No Evidence to Support Neurofeedback Over CBT for ADHD

Deborah Brauser

September 05, 2017

There is no evidence to support the use of neurofeedback over cognitive-behavioral therapy (CBT), which is commonly used to treat adults with attention-deficit/hyperactivity disorder (ADHD), new research suggests.

A triple-blind study of 118 patients in Germany showed that patients who underwent electroencephalographic (EEG) neurofeedback training experienced similar reductions in symptoms as those who underwent sham neurofeedback or group CBT.

"This first randomized, sham-controlled trial did not show any specific effects of neurofeedback on ADHD symptoms in adults," Michael Schöneberg, PhD, Department of Clinical Psychology and Psychotherapy at the University of Tübingen, Germany, and colleagues write.

Before any treatments for this indication can be recommended, they "must first demonstrate they are superior to standard, CBT methods," Dr Schöneberg added in a press release.

He pointed out that CBT required fewer sessions and allowed for group vs individual work. In addition, there were no additional costs associated with creating and maintaining technical equipment, unlike neurofeedback.

Asked for comment, Julian Keith, PhD, professor and chair of the Department of Psychology at the University of North Carolina, Wilmington, told Medscape Medical News that the take-away message isn't so much that neurofeedback didn't beat CBT ― it's that all three conditions worked equally well.

Dr Julian Keith

"The good news was that people benefited pretty substantially from cognitive and neurofeedback therapy, but the bad news was it didn't matter whether it was real or sham neurofeedback," said Dr Keith.

"The inclusion of the sham controls shows that the thing we thought was producing benefit, the therapy itself, may not be the active ingredient. Instead, it may be something it shares in common with the sham condition," he added.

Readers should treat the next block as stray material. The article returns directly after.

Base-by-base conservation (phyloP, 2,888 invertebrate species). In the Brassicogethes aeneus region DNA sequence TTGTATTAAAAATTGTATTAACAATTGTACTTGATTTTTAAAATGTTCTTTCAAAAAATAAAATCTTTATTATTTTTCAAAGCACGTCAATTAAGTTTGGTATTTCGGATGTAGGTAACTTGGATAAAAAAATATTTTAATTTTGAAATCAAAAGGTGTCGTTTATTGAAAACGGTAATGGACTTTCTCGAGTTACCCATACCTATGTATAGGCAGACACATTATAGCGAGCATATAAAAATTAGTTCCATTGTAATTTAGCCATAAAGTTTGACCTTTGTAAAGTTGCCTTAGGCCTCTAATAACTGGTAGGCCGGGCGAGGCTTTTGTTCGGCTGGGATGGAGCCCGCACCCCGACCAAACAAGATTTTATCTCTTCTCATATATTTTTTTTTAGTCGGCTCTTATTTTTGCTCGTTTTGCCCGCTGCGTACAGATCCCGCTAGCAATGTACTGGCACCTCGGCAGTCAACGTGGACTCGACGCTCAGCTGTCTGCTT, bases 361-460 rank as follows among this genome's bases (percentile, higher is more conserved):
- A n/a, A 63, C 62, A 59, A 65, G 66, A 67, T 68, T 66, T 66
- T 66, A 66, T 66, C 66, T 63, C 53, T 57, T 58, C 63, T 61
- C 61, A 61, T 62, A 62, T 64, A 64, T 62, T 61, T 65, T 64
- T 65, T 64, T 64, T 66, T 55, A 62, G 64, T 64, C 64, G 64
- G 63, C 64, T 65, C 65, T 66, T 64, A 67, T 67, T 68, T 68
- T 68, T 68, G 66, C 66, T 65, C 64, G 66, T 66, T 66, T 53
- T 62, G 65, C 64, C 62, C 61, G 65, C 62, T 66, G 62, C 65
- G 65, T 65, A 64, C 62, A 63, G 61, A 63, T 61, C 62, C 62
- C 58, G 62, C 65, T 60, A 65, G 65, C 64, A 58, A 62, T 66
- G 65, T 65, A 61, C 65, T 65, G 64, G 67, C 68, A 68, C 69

The findings are published in the September issue of Lancet Psychiatry.

Brain Activity Patterns

With neurofeedback, patients learn to selectively control brain activity patterns in order to alleviate their symptoms.

"Clinicians typically use a training protocol that aims to increase EEG fast-wave activity (primarily in the ß range), while suppressing slow-wave activity (primarily in the ϴ range)," write the investigators.

Although previous research has suggested that this type of training is effective for those with ADHD, the question has been raised as to whether improvements were from active training elements or from a nonspecific placebo effect.

In the current study, 118 patients between the ages of 18 and 60 years who had symptoms of ADHD were randomly assigned to one of three treatment groups: 30 sessions over 15 weeks of verum neurofeedback (n = 38; 51% men; mean age, 40.0 years), 15 sessions over 15 weeks of sham neurofeedback followed by 15 sessions over an additional 15 weeks of verum neurofeedback (n = 39; 61% men; mean age, 35.7 years), or 12 sessions over 12 weeks of group CBT-oriented psychotherapy (n = 41; 58% men; mean age, 38.2 years).

"We decided not to provide a pure sham condition over 30 sessions on the basis of ethical considerations assuming that participants would benefit only from real but not from sham neurofeedback therapy," report the researchers.

The primary outcome measure was change from baseline on the self-reported Conners' adult ADHD rating scale (CAARS). The baseline scores were 134.97, 132.29, and 137.76 for the neurofeedback, sham neurofeedback, and CBT groups, respectively.

Efficacy for All

No treatment- or trial-related serious adverse events were reported.

Efficacy was shown for all three groups at the 6-month assessment ( P < .0001 for all). In addition, neurofeedback was not statistically superior to sham neurofeedback (CAARS sum score, 103.51 vs 94.25, respectively; P = .168) or to CBT (CAARS, 103.68; P = .639).

The findings were similar at the midtreatment/8-week assessment and posttreatment/16 week assessment.

Table. CAARS Sum Scores for Treatment Groups at 8 and 16 Weeks

CAARS Sum Score Neurofeedback Sham Neurofeedback CBT
Midtreatment 108.73 113.42 113.89
Posttreatment 111.34 104.39 108.11


Also, there were no significant between-group differences at any timepoint for CAARS impulsivity, hyperactivity, and inattention scores.

Moreover, there were no changes in the EEG Ɵ-to-ß ratio for the neurofeedback group. This finding contrasts "with the widely held hypothesis that the positive effects of neurofeedback are due to a feedback-driven training of specific frequency bands," write the investigators.